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Prayer, distant healing
While some complementary and alternative techniques have been studied scientifically, high-quality data regarding safety, effectiveness, and mechanism of action are limited or controversial for most therapies. Whenever possible, it is recommended that practitioners be licensed by a recognized professional organization that adheres to clearly published standards. In addition, before starting a new technique or engaging a practitioner, it is recommended that patients speak with their primary healthcare provider(s). Potential benefits, risks (including financial costs), and alternatives should be carefully considered. The below monograph is designed to provide historical background and an overview of clinically-oriented research, and neither advocates for or against the use of a particular therapy.

Related Terms

  • Absent healing, attitudinal healing, Ayurvedic healing, centering prayer, compassion and healing, compassionate intention, distant healing, divining, entanglement theory, external qi gong, faith healing, healing belief, holographic consciousness, human energy fields, imagery, intentionality, intercessory prayer (IP), Kahuna healing, meditation, mental healing, mind beyond body, Native American faith healing, noetic therapy, psychic healing, qigong, quantum healing, quantum mechanics, Reiki, religion, remote healing, remote prayer, search for God, spiritual healing, spirituality, state-dependent learning, Sufi healing.

Background

  • Prayer can be defined as a "reverent petition," the act of asking for something while aiming to connect with God or another object of worship. Prayer on behalf of the ill or dying has played a prominent role throughout history and across cultures.
  • Prayer is found in many forms. It may be practiced by individuals or organized groups within the framework of an organized religion or without ascribing to a particular faith or belief system. Prayers can focus on a specific desired outcome or be undirected without an objective in mind.
  • Individuals may pray on behalf of themselves, or for others. "Intercessory prayer" refers to prayers said by individuals or groups on behalf of a person who is ill or in need. Intercessors (those praying on behalf of the ill) sometimes have specific objectives in mind when they pray or they can appeal for the general well-being or improvement of a patient's health. Prayers said by intercessors may or may not be known to the ill individual. Intercessory prayers may be performed from a distance or in the presence of patients and in some cases will involve the laying on of hands.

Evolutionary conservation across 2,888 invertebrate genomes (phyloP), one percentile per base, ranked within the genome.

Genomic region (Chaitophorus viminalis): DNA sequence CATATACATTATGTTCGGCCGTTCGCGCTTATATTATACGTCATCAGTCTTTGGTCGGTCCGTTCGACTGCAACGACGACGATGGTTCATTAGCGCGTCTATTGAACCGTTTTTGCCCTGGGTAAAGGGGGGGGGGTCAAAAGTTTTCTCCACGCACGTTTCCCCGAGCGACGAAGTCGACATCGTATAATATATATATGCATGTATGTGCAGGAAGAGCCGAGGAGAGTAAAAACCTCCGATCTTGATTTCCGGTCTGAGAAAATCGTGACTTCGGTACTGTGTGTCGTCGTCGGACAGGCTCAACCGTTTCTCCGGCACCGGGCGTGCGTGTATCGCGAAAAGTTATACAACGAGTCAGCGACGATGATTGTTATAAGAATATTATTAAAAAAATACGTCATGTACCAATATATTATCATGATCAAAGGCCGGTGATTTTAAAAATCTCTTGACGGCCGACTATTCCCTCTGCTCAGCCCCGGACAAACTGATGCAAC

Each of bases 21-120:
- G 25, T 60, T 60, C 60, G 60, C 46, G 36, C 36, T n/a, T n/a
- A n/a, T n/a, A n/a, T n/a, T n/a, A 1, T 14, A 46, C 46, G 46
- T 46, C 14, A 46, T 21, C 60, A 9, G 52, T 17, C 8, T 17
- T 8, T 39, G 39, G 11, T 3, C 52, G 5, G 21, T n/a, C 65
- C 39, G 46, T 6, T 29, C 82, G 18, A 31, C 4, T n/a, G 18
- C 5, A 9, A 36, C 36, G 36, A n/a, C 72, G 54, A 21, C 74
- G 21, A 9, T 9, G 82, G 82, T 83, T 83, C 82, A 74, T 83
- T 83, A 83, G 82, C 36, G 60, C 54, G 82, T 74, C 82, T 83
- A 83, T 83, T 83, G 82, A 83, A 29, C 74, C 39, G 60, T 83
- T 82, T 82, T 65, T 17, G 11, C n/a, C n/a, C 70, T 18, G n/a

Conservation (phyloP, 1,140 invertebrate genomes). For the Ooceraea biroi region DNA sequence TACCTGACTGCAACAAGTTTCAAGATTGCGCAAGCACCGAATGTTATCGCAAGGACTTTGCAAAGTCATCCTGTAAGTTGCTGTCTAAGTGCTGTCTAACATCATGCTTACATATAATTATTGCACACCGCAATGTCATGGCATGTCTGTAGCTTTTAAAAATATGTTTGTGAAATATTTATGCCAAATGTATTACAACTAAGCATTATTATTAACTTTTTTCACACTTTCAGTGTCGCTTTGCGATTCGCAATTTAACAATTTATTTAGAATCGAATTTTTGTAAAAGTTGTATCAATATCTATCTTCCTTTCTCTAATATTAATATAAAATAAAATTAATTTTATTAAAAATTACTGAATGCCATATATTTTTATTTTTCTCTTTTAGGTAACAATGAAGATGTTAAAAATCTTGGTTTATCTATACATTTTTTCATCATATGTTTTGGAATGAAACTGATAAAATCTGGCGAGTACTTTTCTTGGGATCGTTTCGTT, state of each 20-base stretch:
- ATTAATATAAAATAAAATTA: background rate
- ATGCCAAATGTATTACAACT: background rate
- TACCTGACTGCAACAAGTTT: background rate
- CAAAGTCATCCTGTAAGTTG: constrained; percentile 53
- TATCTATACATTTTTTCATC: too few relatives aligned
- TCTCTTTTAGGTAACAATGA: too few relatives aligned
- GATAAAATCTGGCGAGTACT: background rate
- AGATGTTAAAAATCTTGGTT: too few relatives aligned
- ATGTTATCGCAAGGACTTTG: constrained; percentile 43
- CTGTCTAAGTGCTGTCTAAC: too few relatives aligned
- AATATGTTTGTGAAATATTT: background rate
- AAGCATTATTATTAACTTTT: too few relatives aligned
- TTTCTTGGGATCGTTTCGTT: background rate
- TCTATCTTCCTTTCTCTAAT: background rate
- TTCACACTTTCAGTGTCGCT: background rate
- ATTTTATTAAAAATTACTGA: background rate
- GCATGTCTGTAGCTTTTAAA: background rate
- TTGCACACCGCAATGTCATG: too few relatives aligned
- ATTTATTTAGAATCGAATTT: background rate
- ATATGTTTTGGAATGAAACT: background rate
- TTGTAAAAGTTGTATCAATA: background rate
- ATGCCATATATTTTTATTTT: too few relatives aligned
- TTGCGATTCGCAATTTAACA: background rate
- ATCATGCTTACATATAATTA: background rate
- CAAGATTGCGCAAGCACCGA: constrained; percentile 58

• Most clergy members receive training in pastoral care from their respective institutions. Certified chaplains and pastoral counselors are trained to address the spiritual and emotional needs of physically and mentally ill patients and their families or loved ones.

Theory

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Evidence

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Safety

Many complementary techniques are practiced by healthcare professionals with formal training, in accordance with the standards of national organizations. However, this is not universally the case, and adverse effects are possible. Due to limited research, in some cases only limited safety information is available.

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Author Information

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References

Natural Standard developed the above evidence-based information based on a thorough systematic review of the available scientific articles. For comprehensive information about alternative and complementary therapies on the professional level, go to www.naturalstandard.com. Selected references are listed below.

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The information in this monograph is intended for informational purposes only, and is meant to help users better understand health concerns. Information is based on review of scientific research data, historical practice patterns, and clinical experience. This information should not be interpreted as specific medical advice. Users should consult with a qualified healthcare provider for specific questions regarding therapies, diagnosis and/or health conditions, prior to making therapeutic decisions.